Gemma Genazzano is a NYC based singer-songwriter that has been receiving a good deal of attention lately for an unsigned artist. Her debut CD Si Me Quieres (If you love me) is a soulful blend of Latin rhythms, almost old school progressive fusion, and some stax-like funkiness. Making it all cohere, like smooth jazz that is all butter and no cheese (iness) is Gemma’s languid, liquid passion of a voice. A voice that will undoubtedly be compared quite often to Sade’s, but this comparison while complimentary, is not wholly accurate to my ears. I hear a journey of exposure in Gemma’s voice that is not present in Sade’s, a vulnerability and interior grace that comes across in song-forms that are predictable, and I mean that in the most complimentary manner…prediction as a quotient of comfort and connection.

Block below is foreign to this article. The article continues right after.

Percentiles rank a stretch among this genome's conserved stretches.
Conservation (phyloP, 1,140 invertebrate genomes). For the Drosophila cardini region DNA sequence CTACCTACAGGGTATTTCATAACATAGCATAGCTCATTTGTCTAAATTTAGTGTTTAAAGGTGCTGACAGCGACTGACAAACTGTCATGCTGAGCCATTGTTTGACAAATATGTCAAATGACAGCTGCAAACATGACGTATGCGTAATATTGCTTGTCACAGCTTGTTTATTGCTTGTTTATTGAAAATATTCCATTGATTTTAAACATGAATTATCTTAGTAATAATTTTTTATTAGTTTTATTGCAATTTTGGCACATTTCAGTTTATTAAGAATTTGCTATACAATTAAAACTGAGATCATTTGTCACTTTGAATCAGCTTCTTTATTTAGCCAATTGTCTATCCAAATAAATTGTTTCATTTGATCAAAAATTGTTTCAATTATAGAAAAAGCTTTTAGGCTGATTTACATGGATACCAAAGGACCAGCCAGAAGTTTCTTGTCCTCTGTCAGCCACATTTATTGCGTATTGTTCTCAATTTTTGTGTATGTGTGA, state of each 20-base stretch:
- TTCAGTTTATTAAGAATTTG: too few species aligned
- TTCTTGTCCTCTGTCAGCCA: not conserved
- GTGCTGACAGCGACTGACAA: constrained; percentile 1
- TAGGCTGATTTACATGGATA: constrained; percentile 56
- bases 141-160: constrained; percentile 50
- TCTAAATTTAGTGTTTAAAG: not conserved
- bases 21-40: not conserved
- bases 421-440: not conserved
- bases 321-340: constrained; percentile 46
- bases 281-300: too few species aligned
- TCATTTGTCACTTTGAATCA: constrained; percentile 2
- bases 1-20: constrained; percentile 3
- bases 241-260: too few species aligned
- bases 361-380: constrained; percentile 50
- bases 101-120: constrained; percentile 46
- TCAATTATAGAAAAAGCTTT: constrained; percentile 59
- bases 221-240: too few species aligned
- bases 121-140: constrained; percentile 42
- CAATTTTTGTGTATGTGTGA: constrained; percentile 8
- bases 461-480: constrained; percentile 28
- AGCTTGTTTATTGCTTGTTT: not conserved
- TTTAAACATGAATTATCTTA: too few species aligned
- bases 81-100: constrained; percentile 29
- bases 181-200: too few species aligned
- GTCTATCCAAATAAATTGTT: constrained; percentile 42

Gemma and her band, one of the engines of which is Marlon Saunders (Bobby McFerrin, Billy Joel, etc), producer, multi-instrumentalist and professor of voice at Berklee College of Music, made recent appearances on the Today Show, as well as at the legendary Blue Note in NYC, and continue to work on other live and recording opportunities world wide as we speak.
I took the opportunity to talk with Gemma at a time in her life that is punctuated by change; music, relationships, vocation, and was impressed with her grace, poise, warmth, and ability to draw people into her orbit with honesty and kindness. What follows are some excerpts from a two hour conversation that initially took place in a noisy café some blocks from the MOMA, and then moved to the more quiet environs of a hotel lobby.